Inclusivity and inequalities: the future of clinical trials
The session will address how clinical trials for new medicines and diagnostics, when well designed and delivered, can be inclusive and even start to help address health inequalities.
Health inequalities have persisted and even widened in recent years, despite this being an era of medical innovation. However, we can only advance science and improve outcomes for everyone if they’re represented in clinical trials and testing.
But ensuring clinical trial protocols and participant recruitment strategies are designed with inequalities in mind is challenging. Similarly AI-enabled diagnostics and digital therapeutics must ensure representativeness and avoid exclusion in the training and validation data sets used.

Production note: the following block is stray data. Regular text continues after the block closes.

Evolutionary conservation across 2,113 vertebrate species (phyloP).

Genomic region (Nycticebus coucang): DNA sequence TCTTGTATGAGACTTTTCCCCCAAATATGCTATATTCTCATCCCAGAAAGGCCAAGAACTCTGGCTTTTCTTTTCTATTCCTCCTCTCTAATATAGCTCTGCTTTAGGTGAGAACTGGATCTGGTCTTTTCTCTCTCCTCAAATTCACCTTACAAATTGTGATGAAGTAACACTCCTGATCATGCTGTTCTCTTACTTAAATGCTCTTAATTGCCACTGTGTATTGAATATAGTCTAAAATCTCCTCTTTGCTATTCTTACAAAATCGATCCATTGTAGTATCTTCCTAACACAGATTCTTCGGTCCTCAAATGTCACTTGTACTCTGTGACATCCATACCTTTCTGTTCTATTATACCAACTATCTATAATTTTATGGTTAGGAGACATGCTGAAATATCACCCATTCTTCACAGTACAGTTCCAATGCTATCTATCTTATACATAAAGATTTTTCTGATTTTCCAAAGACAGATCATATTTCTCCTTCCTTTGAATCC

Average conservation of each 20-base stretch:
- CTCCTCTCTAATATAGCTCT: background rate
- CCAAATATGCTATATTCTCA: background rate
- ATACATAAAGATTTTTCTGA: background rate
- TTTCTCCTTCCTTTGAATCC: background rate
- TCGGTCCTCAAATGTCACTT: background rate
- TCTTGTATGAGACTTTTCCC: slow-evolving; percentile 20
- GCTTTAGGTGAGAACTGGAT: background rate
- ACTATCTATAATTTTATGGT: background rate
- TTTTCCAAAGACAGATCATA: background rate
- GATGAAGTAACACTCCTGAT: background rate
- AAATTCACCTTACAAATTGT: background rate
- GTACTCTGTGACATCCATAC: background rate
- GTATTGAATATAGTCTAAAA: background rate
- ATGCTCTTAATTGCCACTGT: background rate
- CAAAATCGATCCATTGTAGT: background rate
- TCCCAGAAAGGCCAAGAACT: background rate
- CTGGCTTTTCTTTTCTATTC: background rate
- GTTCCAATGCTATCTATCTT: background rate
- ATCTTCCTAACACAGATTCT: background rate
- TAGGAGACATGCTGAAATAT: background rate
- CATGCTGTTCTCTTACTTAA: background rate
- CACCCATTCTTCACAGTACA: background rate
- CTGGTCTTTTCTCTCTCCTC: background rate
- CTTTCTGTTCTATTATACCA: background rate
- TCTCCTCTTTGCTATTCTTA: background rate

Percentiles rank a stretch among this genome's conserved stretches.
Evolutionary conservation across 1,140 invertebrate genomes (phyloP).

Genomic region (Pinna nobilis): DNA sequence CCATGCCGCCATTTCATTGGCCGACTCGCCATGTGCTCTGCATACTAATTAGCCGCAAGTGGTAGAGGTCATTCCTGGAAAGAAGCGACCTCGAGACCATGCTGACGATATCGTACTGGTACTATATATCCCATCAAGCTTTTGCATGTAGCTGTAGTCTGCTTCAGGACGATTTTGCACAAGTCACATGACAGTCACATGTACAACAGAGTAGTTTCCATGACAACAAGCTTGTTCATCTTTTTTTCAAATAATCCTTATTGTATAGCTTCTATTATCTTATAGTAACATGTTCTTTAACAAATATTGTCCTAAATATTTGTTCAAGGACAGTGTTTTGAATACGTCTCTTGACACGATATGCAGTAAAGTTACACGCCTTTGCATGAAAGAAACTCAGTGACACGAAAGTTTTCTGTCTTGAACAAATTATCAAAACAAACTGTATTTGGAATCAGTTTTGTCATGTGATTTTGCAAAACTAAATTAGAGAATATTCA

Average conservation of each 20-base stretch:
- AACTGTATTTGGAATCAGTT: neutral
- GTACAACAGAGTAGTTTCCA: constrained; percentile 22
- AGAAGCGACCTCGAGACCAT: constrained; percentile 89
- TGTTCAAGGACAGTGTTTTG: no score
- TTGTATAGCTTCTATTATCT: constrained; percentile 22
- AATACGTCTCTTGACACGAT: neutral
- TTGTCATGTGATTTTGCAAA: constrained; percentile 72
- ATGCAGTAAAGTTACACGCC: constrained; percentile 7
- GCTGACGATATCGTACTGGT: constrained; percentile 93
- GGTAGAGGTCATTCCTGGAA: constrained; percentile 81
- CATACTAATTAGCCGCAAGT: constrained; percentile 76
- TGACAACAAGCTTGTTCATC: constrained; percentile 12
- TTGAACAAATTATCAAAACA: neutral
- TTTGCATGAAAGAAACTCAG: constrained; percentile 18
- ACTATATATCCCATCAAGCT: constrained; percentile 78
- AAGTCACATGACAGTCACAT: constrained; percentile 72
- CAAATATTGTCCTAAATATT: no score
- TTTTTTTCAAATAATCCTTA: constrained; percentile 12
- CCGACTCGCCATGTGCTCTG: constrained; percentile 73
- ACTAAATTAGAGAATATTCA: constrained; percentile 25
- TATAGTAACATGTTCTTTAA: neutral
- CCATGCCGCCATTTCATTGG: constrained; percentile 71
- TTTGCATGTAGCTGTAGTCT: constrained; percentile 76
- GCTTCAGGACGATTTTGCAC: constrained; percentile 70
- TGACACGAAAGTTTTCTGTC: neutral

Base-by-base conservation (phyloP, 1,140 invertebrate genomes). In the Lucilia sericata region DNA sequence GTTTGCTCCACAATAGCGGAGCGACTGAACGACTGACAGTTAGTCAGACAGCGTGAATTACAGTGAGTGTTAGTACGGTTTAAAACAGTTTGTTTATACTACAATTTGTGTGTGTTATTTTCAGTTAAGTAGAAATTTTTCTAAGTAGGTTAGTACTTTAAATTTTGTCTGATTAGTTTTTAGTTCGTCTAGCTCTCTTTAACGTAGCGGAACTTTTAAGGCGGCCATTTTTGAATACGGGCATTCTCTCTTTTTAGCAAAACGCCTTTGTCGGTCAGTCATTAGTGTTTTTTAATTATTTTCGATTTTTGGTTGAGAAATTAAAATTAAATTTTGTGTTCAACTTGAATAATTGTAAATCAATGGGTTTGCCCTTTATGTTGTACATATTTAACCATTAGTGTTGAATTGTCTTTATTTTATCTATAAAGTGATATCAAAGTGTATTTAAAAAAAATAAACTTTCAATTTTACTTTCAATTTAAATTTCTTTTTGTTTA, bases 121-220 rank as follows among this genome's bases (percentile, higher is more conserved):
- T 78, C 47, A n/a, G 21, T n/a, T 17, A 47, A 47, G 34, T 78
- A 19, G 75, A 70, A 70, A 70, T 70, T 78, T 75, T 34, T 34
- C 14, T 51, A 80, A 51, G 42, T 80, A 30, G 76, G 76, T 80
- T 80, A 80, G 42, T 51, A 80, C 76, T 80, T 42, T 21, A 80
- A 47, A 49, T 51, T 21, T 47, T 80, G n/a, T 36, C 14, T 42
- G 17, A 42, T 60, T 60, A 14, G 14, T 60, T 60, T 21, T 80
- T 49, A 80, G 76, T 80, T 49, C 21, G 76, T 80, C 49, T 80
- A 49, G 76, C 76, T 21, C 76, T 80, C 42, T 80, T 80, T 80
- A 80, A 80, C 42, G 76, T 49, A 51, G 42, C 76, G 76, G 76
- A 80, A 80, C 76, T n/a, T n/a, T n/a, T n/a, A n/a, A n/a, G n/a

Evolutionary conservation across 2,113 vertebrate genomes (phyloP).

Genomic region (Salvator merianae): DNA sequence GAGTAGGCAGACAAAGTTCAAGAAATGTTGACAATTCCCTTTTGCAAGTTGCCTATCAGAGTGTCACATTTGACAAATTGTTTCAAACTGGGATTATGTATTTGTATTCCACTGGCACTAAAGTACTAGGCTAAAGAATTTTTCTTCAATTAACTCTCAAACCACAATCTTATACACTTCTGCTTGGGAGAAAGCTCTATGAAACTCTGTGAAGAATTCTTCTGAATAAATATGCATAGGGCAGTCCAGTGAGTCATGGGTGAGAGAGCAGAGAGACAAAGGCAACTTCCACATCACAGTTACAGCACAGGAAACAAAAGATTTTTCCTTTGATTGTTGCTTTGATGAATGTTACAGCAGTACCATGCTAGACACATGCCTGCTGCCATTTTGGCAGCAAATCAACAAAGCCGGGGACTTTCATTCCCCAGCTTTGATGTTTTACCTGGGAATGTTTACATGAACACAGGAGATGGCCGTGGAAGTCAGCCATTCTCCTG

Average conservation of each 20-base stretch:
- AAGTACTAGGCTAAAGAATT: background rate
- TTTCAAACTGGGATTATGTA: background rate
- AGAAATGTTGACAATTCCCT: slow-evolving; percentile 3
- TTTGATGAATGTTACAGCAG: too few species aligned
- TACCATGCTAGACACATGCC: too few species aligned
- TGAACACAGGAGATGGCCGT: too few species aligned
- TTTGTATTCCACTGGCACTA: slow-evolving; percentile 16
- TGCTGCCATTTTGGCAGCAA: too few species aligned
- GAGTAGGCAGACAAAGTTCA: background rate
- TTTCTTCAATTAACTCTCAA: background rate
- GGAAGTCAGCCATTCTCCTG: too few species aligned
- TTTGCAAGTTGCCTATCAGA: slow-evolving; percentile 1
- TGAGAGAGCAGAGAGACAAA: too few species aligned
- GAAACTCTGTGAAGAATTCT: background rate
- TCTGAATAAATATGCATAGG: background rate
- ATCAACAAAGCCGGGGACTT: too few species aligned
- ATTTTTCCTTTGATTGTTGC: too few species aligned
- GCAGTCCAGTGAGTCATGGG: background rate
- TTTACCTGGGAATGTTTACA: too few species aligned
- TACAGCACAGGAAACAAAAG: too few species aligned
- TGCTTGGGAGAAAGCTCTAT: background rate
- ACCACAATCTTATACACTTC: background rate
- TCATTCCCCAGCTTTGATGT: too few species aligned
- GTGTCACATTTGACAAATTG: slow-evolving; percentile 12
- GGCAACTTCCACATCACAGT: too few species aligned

In 2020, with our partners, Moderna enrolled more than 31,000 participants in COVID-19 vaccine trials, and our Phase 3 COVE study was conducted in more than 100 locations across the US. With COVE, our goal was to design a trial for everyone and we slowed to ensure representation.
In the end, our trial included more than 11,000 participants from communities of colour, representing 37 per cent of the study population: similar to the diversity of the US at large and representative of the US population at risk for COVID-19 infection. Moderna is keen to apply the learning from this COVID-19 trial experience to future studies.
This session will discuss how a focus on being inclusive and reducing inequalities can be instilled in clinical trial design and delivery, for both new medicines and new digital health tools, recognising the challenges but also highlighting where there may be untapped opportunities.
This session is sponsored by Moderna.